Thursday 17 March 2016 4:08 pm

Almost three months after the Solvency II regulations came into force, fewer than half of EU insurers have coordinated their approach towards capital management

I'm a reporter at City A.M., mainly covering law, professional services and banking

I'm a reporter at City A.M., mainly covering law, professional services and banking

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Many EU insurers are too disorganised in their approach to managing their capital, a professional services firm has warned today.

A survey published by Deloitte, which examined 50 insurance companies across 10 different EU countries, discovered that fewer than half of EU insurers have a dedicated capital management department, despite the Solvency II regulations coming into force at the start of the year.

"Our research shows capital management is not organised or governed in a coordinated way in insurers across Europe," said Andrew Holland, EMEA Solvency II co-leader at Deloitte. "Even where insurers have such a department, many depend on separate functions such as the risk, actuarial and investment departments.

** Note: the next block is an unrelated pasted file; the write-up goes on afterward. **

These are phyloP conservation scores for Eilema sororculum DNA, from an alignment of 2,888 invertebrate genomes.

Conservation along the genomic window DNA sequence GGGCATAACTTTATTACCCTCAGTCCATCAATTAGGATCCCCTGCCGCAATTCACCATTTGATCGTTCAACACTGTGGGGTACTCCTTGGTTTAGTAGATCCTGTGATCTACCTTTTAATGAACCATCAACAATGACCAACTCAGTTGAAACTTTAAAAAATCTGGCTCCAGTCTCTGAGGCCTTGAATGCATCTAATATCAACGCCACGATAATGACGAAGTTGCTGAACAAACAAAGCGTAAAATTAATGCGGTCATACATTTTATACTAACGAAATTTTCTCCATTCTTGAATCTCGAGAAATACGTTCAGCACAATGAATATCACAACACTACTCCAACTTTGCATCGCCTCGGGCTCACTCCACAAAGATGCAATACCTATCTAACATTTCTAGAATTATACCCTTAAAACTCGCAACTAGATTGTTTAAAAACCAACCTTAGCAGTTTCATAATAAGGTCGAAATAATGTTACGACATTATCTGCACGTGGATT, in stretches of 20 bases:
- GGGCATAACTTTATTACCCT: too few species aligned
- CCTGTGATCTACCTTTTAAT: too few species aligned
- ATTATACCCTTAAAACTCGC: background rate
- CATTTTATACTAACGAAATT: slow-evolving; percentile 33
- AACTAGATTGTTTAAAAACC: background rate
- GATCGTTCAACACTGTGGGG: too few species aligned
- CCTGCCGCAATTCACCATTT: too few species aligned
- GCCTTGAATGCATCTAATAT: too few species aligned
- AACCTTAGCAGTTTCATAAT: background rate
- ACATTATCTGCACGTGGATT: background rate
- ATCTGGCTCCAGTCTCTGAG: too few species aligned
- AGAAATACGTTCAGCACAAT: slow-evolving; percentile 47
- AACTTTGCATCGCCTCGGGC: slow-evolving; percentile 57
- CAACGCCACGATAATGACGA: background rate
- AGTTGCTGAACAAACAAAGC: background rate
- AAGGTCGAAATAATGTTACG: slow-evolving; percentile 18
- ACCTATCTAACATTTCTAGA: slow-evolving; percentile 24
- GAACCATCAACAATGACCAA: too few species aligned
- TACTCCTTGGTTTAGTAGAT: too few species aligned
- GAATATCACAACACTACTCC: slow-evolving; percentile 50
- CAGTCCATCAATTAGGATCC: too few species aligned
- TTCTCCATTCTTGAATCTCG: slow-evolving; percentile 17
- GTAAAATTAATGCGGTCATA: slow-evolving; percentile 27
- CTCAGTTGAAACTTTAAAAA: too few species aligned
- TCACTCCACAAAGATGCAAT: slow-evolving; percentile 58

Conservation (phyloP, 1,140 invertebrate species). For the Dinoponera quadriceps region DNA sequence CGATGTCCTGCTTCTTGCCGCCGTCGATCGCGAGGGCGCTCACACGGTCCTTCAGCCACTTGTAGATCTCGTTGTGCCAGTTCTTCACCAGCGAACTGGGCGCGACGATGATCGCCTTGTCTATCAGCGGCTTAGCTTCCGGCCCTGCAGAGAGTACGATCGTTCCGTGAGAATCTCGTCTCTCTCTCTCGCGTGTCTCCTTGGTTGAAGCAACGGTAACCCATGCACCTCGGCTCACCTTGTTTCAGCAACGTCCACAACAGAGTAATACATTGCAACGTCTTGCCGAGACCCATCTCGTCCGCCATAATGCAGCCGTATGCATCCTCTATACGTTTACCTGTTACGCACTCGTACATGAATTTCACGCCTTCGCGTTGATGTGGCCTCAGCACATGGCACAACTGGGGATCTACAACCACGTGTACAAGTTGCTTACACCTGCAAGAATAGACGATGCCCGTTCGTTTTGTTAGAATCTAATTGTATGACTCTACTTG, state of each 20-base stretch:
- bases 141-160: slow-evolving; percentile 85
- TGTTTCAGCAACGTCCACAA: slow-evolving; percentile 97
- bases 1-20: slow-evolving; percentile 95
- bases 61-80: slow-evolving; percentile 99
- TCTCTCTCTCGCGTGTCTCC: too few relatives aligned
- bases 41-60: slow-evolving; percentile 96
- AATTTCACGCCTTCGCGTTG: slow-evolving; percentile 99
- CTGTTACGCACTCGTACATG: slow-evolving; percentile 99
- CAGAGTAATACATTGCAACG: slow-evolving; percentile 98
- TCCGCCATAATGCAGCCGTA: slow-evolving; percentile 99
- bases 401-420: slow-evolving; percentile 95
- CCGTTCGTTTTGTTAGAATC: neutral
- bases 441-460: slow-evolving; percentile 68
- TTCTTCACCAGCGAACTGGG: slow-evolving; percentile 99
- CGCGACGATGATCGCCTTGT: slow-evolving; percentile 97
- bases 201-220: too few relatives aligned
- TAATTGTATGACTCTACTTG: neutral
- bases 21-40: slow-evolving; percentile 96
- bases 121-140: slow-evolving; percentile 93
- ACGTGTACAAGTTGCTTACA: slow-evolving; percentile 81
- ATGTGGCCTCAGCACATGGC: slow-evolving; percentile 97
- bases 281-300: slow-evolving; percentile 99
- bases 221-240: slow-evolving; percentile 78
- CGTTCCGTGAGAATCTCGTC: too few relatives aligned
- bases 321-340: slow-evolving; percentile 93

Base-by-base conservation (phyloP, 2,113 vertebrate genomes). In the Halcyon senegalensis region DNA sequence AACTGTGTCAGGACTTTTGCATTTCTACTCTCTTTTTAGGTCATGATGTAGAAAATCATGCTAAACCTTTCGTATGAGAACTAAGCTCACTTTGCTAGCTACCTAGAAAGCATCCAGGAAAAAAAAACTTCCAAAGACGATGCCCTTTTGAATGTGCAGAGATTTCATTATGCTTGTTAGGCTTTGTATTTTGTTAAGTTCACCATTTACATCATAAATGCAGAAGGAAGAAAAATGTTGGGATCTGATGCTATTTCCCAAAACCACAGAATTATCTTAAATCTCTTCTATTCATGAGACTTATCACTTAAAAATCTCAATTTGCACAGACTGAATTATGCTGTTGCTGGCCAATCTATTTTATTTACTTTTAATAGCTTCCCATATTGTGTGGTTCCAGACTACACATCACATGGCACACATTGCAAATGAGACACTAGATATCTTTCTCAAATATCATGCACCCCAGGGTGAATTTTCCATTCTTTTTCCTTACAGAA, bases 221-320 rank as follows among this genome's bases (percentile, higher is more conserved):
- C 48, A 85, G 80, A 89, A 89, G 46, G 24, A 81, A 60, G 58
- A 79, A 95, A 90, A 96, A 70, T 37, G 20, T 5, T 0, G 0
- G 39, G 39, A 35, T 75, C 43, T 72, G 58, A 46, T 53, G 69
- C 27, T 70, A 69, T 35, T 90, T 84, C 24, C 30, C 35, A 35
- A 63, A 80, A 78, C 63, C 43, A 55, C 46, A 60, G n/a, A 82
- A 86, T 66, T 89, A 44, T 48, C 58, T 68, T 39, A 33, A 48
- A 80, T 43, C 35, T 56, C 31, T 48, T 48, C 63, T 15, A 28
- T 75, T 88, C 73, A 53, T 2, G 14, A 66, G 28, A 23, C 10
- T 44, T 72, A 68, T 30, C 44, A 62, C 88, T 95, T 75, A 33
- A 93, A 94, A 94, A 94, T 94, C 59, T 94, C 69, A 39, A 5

"Solvency II requires a technical skillset, and there is heavy reliance on these areas. Without a joined-up view across all of these areas, there is a significant risk insurers could miss the whole picture. Strong and appropriate governance is needed to support a holistic view of capital management activities."

However, insurers are aware of the risks and are taking action. The Deloitte survey also discovered that nine out of ten believed that capital management would be a priority for them over the next five years, and about half of those questioned were in the early stages of pulling together a strategy. 

"With such low interest rates, there is a significant opportunity and imperative for insurers to develop solutions that maximise their capital," remarked Claude Chassain, also EMEA Solvency II co-leader at Deloitte. "We expect to see a shift where companies develop less capital intensive products and a greater emphasis on reducing risk margins. This could lead to a diverse range of capital strategies coming out in the months ahead."